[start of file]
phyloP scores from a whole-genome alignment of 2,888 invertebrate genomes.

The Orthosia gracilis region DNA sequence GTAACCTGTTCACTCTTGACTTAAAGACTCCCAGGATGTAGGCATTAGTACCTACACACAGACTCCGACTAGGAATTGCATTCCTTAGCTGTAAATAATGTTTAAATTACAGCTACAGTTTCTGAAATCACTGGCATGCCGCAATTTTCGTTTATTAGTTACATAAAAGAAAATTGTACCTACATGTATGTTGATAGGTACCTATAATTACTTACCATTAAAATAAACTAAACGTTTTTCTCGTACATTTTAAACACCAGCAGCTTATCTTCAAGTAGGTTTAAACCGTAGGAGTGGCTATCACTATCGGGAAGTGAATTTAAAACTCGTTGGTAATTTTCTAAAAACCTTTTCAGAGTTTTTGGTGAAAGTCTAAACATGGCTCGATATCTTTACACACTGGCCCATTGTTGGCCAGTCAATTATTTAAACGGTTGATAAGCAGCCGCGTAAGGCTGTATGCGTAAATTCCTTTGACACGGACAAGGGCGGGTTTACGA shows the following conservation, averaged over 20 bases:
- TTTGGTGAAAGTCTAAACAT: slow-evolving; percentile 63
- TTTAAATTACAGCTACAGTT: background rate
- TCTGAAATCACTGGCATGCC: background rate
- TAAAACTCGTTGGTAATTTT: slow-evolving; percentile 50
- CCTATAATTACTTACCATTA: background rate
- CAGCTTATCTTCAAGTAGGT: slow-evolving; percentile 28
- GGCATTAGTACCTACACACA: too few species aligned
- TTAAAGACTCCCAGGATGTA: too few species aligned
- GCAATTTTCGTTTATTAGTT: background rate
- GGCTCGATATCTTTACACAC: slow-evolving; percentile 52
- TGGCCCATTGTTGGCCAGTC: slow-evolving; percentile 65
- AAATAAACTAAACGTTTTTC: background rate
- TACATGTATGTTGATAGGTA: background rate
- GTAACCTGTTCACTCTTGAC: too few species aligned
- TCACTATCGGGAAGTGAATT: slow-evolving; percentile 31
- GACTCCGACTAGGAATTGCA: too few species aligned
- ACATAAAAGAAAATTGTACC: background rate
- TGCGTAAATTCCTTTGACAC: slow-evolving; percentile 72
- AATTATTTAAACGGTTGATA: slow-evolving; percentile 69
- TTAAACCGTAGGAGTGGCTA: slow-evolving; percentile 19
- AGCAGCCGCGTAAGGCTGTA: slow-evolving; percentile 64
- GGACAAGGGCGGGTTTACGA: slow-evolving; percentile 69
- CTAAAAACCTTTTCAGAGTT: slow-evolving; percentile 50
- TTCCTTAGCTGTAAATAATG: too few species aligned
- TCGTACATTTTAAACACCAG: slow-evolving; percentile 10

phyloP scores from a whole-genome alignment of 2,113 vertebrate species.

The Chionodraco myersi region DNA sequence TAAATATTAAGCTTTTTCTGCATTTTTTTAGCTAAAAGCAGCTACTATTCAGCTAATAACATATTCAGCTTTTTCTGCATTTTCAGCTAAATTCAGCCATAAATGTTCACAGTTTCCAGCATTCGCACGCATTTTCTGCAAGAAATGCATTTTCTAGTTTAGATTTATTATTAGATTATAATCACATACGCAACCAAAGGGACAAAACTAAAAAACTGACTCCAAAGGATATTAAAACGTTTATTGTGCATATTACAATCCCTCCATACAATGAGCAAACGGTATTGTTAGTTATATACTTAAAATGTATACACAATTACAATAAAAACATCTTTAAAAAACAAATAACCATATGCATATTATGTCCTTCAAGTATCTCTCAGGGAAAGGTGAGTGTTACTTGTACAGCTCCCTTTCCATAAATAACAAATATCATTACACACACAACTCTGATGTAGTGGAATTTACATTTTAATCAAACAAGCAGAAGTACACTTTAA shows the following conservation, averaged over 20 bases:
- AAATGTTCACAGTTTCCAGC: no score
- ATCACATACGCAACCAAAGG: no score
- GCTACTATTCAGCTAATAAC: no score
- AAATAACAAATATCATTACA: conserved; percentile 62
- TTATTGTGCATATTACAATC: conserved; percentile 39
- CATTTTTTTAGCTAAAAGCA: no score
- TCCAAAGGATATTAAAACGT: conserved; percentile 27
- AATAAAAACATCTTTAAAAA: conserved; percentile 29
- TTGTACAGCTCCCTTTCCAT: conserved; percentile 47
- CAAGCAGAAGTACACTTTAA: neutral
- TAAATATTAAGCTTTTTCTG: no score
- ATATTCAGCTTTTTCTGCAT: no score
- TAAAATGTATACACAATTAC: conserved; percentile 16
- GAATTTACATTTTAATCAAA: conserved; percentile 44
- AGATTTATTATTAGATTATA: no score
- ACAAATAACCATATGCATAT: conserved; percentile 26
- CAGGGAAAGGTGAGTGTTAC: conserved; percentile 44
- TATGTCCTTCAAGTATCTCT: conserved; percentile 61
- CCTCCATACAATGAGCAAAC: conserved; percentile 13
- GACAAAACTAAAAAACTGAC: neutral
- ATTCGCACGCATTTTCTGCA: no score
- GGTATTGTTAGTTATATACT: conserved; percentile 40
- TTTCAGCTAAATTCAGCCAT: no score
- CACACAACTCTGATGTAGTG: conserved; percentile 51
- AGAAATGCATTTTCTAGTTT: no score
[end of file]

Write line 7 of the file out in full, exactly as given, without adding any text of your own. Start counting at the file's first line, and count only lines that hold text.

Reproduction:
- CCTATAATTACTTACCATTA: background rate